The MIPI Alliance, an international organization that develops interface specifications for mobile and mobile-influenced industries, released MIPI I3C Host Controller Interface (HCI) v1.0. The publicly available specification defines the building of a common software driver interface to support compliant MIPI I3C host controller (master device) hardware implementations from multiple vendors to more easily integrate value-added features for smartphones, wearables, Internet of Things (IoT), automotive and more.
Smartphones and other devices have a rapidly increasing number of mechanical, motion, biometric and environmental sensors, which enable a variety of features and use cases that companies use to differentiate their products. But this sensor proliferation creates design challenges.
For example, without a common method for interfacing to MIPI I3C, every host controller must have its own system software or driver to support that piece of hardware. Every host controller implementation may also provide a different set of features and optimizations.
MIPI I3C HCI defines a common set of capabilities for the host controller and the software interface, allowing for the building of class definitions based on a common set of features. The definition allows for vendor-specific extensions and optimizations.
“The release of MIPI I3C in 2016 was an important milestone for developers because it brought together multiple sensor interface approaches around a unifying specification that provides conveniences and system-level benefits for many use cases and applications in mobile and beyond,” said Joel Huloux, chairman of MIPI Alliance. “Now, MIPI I3C HCI provides an additional set of benefits by offering a common software driver interface that allows implementers of MIPI I3C to focus on developing innovative sensor applications rather than the interfaces themselves.”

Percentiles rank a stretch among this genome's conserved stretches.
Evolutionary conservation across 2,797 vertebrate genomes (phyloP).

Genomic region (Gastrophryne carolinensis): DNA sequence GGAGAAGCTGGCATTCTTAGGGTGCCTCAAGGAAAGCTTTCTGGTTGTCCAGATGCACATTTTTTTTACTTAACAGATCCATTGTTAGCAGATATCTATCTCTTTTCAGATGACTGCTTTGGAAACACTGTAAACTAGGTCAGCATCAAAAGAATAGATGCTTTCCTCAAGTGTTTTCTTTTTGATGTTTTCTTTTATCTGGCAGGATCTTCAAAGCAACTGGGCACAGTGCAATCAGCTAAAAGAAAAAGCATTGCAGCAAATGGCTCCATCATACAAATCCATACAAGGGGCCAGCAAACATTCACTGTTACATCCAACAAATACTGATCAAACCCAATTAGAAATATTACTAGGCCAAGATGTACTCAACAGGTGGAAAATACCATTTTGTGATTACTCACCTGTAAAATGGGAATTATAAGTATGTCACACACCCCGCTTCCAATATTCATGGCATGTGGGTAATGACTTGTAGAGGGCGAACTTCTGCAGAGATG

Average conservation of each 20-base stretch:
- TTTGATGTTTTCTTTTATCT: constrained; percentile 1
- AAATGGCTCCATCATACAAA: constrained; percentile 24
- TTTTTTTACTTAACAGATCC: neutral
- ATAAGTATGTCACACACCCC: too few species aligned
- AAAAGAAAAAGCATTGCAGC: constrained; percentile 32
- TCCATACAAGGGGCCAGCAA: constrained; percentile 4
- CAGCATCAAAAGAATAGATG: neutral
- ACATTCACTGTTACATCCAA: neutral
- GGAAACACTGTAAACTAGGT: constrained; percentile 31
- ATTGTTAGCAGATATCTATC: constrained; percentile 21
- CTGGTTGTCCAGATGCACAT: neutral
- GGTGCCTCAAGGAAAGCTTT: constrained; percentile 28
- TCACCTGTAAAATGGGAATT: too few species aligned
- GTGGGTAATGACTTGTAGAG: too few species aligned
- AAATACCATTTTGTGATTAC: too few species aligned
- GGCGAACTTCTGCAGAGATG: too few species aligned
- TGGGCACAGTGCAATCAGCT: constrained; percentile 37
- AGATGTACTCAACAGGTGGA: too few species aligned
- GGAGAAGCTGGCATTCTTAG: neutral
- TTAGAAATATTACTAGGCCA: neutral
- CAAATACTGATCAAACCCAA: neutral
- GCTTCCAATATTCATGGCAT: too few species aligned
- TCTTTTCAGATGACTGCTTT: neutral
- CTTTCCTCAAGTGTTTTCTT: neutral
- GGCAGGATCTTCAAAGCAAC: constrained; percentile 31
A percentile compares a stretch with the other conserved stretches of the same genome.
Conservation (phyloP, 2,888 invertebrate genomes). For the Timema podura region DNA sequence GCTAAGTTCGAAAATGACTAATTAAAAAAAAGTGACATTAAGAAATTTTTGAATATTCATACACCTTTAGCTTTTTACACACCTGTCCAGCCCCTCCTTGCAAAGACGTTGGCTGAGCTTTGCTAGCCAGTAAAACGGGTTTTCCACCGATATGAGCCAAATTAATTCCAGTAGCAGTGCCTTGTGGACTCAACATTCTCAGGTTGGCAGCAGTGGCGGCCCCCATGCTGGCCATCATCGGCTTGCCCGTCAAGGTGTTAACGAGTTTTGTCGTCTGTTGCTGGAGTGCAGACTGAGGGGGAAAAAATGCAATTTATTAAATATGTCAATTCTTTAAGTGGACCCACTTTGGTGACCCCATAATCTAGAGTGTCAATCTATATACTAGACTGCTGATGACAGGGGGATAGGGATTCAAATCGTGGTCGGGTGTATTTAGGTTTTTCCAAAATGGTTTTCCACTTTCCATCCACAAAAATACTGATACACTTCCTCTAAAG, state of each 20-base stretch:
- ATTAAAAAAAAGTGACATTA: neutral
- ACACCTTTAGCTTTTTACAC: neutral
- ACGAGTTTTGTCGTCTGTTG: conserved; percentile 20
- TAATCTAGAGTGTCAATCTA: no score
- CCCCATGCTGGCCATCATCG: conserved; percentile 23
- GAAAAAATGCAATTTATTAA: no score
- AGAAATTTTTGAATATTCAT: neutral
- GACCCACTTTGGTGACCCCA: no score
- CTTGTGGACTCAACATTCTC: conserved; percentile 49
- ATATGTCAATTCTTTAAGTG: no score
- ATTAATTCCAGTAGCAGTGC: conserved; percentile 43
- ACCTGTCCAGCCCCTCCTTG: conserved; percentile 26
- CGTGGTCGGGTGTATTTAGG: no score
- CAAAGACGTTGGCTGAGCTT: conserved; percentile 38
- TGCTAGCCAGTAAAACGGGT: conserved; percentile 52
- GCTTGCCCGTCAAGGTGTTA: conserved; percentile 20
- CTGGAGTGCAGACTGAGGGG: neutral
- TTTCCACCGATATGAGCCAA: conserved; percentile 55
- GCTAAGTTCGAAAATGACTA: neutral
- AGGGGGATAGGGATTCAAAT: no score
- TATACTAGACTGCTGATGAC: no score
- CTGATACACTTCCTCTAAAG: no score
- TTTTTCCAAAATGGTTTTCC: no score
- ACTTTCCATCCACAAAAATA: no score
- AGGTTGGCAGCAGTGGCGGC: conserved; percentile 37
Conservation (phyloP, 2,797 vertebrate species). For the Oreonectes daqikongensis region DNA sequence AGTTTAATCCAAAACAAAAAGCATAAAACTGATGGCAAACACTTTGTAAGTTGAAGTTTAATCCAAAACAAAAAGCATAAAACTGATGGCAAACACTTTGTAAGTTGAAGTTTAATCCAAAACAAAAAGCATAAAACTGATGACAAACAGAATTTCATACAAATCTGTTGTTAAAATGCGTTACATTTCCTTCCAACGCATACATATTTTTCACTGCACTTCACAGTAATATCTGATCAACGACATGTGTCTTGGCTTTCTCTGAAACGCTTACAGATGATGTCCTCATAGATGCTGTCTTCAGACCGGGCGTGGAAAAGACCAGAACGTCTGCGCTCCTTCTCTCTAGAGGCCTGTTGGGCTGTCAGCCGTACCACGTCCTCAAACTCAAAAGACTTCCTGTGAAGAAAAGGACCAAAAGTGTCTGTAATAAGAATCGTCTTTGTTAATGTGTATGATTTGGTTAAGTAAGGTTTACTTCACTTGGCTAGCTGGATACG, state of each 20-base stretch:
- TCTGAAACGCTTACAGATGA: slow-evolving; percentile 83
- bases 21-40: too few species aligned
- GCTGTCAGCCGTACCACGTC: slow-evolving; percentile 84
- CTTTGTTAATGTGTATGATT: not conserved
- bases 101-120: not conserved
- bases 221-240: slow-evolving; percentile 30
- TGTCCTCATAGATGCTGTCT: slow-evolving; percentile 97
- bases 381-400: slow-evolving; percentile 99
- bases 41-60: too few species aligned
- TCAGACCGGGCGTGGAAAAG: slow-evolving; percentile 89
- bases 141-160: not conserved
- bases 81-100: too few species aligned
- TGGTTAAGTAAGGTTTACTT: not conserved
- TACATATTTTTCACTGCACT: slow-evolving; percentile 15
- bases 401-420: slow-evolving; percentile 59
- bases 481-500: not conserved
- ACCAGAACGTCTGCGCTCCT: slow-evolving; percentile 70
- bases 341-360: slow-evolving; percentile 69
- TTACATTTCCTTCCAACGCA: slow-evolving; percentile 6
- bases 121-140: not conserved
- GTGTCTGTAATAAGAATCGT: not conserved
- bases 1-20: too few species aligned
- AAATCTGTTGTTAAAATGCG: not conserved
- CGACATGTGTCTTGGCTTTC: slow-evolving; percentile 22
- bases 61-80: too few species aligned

MIPI I3C HCI, available for download, is also included in the soon-to-be-released MIPI Touch family of specifications, making it possible to use touch commands and multiple data streams to add differentiating touch features to a design. Application processor companies can apply the specification to standardize the HCI method used in their devices.
The specification defines several optimizations based on typical usage. For example, the combo command feature allows for the efficient one-shot transfer of write and then read transfers on the bus. Another example is auto command, which provides an efficient way to read a large data buffer related to in-band interrupt.
Other key MIPI I3C HCI v1.0 features include:
–Support for MIPI I3C main master device operation on the I3C bus
–Two modes of operation: Direct data interface support (PIO mode), with programmable buffer depths for the transmit/response and data buffer, and DMA interface support (DMA mode) to support scatter gather transfers for data buffers
–Power-efficient operation of the host controller, which helps maximize battery life in mobile devices such as wearables and smartphones
–Support for I3C data rates, including I2C fast mode (up to 400 Kbps), I2C fast mode+ (up to 1M bps) and I3C SDR (up to 12.5 Mbps)
–Support for extended capabilities, including vendor-specific ones, to enable more sophisticated hardware or additional functionality.
Filed Under: Design World articles, IoT • IIoT • internet of things • Industry 4.0